The World Health Organization writes the following about suicide:
Over 800,000 people die due to suicide every year. ... By far the strongest risk factor for suicide is a previous suicide attempt. ... The prevention of suicide has not been adequately addressed due to a lack of awareness of suicide as a major public health problem and the taboo in many societies to openly discuss it.
For suicide attempt survivors, the general advice is to open up and talk about suicide.
When you are ready, it is important to talk about what has happened with people you trust. This allows others to be there for you and provides a chance to work out where to go from here. (BeyondBlue.com.au)
Aside from the general relief of simply having someone to talk to, other people should be aware of one's past suicide attempts so that they can help appropriately in the case of a future suicide attempt. It's best not to wait until you're at the brink before starting the discussion, as it's hard to speak coherently during these crises.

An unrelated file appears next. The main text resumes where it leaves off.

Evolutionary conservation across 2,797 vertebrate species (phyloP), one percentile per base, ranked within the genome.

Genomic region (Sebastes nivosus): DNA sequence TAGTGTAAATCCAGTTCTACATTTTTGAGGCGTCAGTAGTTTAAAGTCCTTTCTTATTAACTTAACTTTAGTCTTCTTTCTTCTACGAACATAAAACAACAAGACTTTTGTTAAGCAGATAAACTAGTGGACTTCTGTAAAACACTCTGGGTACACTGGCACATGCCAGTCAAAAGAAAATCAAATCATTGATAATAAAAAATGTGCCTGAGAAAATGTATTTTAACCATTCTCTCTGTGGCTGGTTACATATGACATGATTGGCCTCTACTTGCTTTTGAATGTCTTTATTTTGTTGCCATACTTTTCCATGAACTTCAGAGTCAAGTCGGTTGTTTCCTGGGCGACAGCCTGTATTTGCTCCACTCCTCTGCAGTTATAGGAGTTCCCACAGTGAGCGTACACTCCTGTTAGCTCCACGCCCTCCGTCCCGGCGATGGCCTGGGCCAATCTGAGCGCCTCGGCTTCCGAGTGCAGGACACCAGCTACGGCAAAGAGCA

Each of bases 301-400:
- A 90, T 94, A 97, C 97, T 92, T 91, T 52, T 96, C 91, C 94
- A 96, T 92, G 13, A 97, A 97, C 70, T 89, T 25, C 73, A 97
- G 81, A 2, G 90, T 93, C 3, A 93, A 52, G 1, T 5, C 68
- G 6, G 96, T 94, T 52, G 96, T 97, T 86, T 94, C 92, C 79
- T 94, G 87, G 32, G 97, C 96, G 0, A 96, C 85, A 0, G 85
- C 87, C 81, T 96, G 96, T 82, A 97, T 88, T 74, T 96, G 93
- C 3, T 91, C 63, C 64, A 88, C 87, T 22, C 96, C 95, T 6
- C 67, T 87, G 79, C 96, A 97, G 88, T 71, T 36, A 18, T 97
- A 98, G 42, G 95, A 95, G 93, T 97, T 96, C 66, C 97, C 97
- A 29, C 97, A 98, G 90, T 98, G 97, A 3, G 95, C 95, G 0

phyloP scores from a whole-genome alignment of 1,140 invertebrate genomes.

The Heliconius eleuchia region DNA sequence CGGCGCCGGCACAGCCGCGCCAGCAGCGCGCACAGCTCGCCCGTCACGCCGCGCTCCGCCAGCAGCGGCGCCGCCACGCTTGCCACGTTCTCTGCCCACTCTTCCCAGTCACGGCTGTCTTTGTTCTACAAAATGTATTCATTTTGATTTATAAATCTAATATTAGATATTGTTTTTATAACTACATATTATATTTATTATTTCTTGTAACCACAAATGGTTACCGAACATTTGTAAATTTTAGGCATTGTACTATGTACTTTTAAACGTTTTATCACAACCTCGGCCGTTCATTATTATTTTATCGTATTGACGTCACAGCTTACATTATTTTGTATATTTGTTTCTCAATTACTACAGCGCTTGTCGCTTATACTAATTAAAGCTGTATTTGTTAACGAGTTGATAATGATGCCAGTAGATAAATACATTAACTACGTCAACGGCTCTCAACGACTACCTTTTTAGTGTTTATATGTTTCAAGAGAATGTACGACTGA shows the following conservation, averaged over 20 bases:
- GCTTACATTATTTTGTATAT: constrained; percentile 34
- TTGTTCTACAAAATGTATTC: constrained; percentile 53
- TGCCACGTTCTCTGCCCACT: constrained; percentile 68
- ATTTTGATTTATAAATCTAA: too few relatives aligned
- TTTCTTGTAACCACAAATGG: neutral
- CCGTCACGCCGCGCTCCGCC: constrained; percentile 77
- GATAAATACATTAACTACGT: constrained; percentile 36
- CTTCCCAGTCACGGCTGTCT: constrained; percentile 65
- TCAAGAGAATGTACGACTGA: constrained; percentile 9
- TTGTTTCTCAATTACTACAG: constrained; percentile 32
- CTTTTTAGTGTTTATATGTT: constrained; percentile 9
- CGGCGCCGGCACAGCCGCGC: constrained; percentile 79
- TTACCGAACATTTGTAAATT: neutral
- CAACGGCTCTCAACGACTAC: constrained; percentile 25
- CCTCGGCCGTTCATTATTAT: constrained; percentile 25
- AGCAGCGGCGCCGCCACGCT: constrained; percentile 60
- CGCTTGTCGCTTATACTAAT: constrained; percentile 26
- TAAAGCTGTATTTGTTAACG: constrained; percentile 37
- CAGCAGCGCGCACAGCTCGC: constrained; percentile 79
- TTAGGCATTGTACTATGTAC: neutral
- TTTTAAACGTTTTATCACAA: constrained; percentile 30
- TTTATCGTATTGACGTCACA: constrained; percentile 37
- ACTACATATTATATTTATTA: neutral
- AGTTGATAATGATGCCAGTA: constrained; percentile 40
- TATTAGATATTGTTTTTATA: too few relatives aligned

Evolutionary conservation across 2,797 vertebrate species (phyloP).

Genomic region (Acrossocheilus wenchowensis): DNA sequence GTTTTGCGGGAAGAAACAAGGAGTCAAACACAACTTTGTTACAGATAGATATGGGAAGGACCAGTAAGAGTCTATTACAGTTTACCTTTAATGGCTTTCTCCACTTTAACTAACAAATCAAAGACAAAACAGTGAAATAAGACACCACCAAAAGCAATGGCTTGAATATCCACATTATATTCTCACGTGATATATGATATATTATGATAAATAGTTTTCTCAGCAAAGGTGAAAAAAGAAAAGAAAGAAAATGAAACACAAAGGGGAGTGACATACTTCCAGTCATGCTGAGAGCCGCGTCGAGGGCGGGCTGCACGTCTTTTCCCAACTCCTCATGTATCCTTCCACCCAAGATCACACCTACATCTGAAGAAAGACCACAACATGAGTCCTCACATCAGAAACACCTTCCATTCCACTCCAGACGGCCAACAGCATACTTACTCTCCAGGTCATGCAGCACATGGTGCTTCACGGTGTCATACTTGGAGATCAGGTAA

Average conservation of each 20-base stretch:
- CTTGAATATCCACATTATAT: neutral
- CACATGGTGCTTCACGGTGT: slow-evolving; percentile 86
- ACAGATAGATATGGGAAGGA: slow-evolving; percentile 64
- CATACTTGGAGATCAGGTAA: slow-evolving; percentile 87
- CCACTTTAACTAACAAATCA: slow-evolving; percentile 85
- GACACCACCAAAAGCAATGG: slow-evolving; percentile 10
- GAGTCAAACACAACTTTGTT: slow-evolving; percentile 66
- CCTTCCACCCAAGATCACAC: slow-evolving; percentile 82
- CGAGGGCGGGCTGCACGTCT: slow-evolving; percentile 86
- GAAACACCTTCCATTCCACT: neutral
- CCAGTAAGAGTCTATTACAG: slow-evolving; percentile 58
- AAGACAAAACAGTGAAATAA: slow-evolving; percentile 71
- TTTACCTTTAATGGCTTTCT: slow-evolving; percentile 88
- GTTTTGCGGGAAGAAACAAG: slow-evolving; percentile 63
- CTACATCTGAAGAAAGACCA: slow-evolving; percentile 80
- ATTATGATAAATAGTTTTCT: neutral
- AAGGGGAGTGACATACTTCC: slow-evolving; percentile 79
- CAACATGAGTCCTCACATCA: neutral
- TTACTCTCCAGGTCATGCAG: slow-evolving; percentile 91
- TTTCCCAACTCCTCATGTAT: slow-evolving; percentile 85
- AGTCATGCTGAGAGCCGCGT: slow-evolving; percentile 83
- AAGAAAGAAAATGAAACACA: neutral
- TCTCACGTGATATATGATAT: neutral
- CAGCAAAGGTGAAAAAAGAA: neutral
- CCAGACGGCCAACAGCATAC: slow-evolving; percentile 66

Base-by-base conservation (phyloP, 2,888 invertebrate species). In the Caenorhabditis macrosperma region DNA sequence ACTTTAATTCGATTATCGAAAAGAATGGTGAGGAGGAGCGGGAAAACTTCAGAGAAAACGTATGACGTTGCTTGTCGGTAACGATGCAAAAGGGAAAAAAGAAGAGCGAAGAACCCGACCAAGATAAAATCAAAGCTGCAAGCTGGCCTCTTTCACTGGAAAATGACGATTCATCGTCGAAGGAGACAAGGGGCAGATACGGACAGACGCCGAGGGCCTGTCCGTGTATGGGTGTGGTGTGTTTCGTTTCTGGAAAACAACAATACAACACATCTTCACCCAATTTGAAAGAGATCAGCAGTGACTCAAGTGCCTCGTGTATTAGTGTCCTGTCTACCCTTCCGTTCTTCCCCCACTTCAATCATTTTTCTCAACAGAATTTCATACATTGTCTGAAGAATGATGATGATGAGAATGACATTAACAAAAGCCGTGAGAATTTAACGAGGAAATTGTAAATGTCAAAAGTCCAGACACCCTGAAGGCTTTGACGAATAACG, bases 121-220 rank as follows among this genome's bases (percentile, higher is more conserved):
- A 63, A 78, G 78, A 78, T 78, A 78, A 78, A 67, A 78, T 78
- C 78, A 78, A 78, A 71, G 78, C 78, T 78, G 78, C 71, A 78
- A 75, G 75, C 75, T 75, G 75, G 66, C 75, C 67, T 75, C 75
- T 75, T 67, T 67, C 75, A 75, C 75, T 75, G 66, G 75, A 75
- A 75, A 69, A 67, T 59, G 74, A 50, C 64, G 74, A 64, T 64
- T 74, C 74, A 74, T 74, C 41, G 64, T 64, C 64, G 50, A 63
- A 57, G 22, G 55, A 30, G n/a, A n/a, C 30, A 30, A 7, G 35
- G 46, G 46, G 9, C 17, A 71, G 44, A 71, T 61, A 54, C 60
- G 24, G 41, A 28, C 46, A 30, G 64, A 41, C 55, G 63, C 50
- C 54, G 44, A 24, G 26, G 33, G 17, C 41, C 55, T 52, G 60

However, suicide is a major sin in Islam (number 29 in Major Sins by al-Dhahabi (pdf)) and talking about sins is forbidden in Islam:
It is prohibited (haram) and sinful to talk about sins, whether current or past, except when there is a Shariah-countenanced reason. Even when such a reason exists, if it is possible to mention something general (such as not mentioning oneself or any particular type of sins) then mentioning specific sins would remain sinful. This is because it is: (1) obligatory to avoid vain talk, and (2) obligatory to conceal one’s sins. (SeekersHub)
Question: Is it okay to openly discuss one's past suicide attempts?
It may be that discussing one's past suicide attempts in an effort to safeguard against future attempts might be considered a "Shariah-countenanced reason", especially if suggested by medical professionals.
The most relevant search hit was a question Past Suicide Attempts Still Affect My Life to an Islamic counsellor who doesn't quite address talking about past attempts directly: "...my advice at this point would be to talk to your mom about these feelings and ask her to help you get therapy."